Author Topic: Expecting available cash flow in the new year. How to allocate?  (Read 1477 times)

Koreth

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Expecting available cash flow in the new year. How to allocate?
« on: December 09, 2015, 12:38:16 AM »
So, this current year, I've been making an extra $200 contribution with each bi-weekly paycheck so to get caught up on HSA contributions for 2015. With my current payroll deductions to my HSA. I'm on track to hit the IRS contribution limit for 2015 and 2016 both Which leaves me with a dilemma -- how best to allocate this now free $400/mo?

Some background. I presently have 3 debts on my books. 1 credit card with $2000 on it at 0% interest until Jan of 2017,  1 credit card with 3500 on it at 0% until June of 2017. and $44,000 in federal student loans at 6.75%. I am presently paying $250/mo on the credit cards in an effort to get them paid off quickly. I know I could easily lower payments and stretch those balances for all of 2016, but I want my debt *gone* and my cashflow back.

I also have two tax-advantaged accounts at present. A 401(k) through work with lackluster fund options and professional management from Stadion with expense ratios at least 1% if not higher (Vanguard has spoiled me). I presently contribute $3750 to this a year. There is no employee match. I also have a tIRA through Vanguard that I stuffed 401(k)s from former employers into. I presently contribute to that the $40/mo that was shaved from the budget when I cancelled the gym membership and bought a bike instead. Pathetically lackluster, I know, but it ain't nothin' at least.

Here are the scenarios I've considered.

Scenario 1a: Max 401(k) contribution to the IRS limit, then debt snowball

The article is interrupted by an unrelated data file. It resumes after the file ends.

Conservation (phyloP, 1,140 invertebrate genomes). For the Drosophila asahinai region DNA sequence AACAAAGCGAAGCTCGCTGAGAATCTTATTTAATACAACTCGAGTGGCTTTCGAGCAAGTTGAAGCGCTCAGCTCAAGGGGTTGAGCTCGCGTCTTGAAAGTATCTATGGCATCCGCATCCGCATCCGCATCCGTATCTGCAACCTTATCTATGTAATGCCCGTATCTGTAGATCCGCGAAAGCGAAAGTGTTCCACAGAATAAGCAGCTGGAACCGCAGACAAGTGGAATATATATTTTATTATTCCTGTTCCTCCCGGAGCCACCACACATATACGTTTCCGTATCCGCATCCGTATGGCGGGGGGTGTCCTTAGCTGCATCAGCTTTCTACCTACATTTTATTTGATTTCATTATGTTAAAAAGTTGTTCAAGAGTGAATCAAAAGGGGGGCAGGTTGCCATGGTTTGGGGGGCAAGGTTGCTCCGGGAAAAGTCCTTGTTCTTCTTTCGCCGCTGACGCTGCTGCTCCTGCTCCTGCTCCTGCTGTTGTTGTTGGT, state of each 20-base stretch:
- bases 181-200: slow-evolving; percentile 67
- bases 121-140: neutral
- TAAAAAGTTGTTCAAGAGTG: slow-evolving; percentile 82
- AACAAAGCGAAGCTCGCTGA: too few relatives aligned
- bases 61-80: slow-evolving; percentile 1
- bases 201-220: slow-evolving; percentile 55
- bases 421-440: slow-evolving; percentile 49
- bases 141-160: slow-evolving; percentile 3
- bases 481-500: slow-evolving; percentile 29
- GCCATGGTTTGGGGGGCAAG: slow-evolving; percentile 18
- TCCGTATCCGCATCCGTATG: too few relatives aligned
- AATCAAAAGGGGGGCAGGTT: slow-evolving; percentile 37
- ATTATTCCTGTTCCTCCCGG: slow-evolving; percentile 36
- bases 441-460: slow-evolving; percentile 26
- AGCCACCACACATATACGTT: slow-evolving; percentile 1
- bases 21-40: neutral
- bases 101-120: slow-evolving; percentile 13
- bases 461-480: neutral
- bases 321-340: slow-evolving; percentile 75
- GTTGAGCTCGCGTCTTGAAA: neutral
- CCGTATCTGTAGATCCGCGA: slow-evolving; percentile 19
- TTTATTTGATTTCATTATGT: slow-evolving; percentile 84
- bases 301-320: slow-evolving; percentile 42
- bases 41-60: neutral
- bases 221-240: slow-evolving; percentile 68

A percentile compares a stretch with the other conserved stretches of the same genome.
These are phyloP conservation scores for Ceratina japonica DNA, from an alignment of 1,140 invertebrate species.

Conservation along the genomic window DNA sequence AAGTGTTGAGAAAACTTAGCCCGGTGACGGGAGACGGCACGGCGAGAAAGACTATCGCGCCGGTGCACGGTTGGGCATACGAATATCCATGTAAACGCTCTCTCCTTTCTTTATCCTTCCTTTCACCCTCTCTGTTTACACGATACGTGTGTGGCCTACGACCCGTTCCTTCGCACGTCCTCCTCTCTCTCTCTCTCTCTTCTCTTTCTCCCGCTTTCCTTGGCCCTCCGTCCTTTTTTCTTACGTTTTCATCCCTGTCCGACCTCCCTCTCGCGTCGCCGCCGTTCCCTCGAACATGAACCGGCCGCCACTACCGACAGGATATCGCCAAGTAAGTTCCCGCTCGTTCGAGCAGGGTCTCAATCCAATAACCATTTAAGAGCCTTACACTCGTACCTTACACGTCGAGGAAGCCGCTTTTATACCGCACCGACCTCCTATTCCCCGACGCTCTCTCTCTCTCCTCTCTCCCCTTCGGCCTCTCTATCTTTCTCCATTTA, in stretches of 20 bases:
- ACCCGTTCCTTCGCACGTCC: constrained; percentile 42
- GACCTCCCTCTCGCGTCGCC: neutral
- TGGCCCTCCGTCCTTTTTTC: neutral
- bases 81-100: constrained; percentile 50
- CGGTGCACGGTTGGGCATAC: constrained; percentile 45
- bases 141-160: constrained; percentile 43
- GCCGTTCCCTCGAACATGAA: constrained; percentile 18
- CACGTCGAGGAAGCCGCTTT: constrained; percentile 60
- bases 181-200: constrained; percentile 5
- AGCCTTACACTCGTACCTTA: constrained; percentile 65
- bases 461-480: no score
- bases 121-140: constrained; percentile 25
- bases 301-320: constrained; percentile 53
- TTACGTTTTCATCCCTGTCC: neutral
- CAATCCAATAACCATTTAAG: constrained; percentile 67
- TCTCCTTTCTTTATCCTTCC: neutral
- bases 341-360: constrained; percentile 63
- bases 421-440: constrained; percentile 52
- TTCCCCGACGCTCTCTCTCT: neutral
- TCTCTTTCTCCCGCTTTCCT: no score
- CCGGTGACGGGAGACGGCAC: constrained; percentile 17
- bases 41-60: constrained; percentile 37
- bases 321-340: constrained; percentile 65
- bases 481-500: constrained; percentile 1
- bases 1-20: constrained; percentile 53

I've run the numbers through a paycheck calcualtor, and this should lower my take-home pay by about $400. Little else changes from a day-to-day cashflow perspective. money remains tight due to those damn credit cards, but I at least max out the 401(k) for 2016. Credit card 1 gets paid off in August. Allocating that $250 to credit card 2 gets it paid off in November.

Scenario 1b: As above, but prioritize the tIRA.
When Credit Card 1 is paid off in August, allocate that $250 towards my tIRA, stuffing an extra $1000 before year end. CC2 is paid off Mar of 2017, before the 0% interest expires.

Scenario 2: Max tIRA, snowball the rest.
Set my tIRA contributions at the beginning of the year (a little over $200 bi-weekly) to max out the $5500 IRS limit. The remaining free $200 gets added to CC1's payment for a total of $450 a month. CC1 is paid off in  May. Fold that $450 into CC2's payment, bringing it to $700. CC2 is paid off in August.

Scenario 3: Maximum snowball. Die, debt! Die!
Allocate the $400 to CC1 to bring it's payment to $650. It is paid off in March. Allocate that $650 to CC2 to bring its payment to $900. CC2 is paid off in June. Don't think just because you're huge that means you're safe, Student Loans...

Obviously, Scenario 1, in both variants leaves me with the most net worth at the end of the year, but will leave me with the tightest cashflow, and those damn credit cards hanging over my head as a source of stress. Scenario 3 leaves me with the least net worth at the end of the year, gets rid of the credit cards the fastest and knocks out a good chunk of the student loans. This also leaves me with the most flexible cash flow should unexpected events occur. Scenario 2 strikes me as a good compromise between the two. Delaying the payoff of the credit cards by only 2 months gets me a full tIRA, and still plenty of flexibility in cashflow to meet unexpected events.

I'm feeling inclined to go with Scenario 2, but was wondering what you guys would recommend.

Playing with Fire UK

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Re: Expecting available cash flow in the new year. How to allocate?
« Reply #1 on: December 09, 2015, 02:13:36 AM »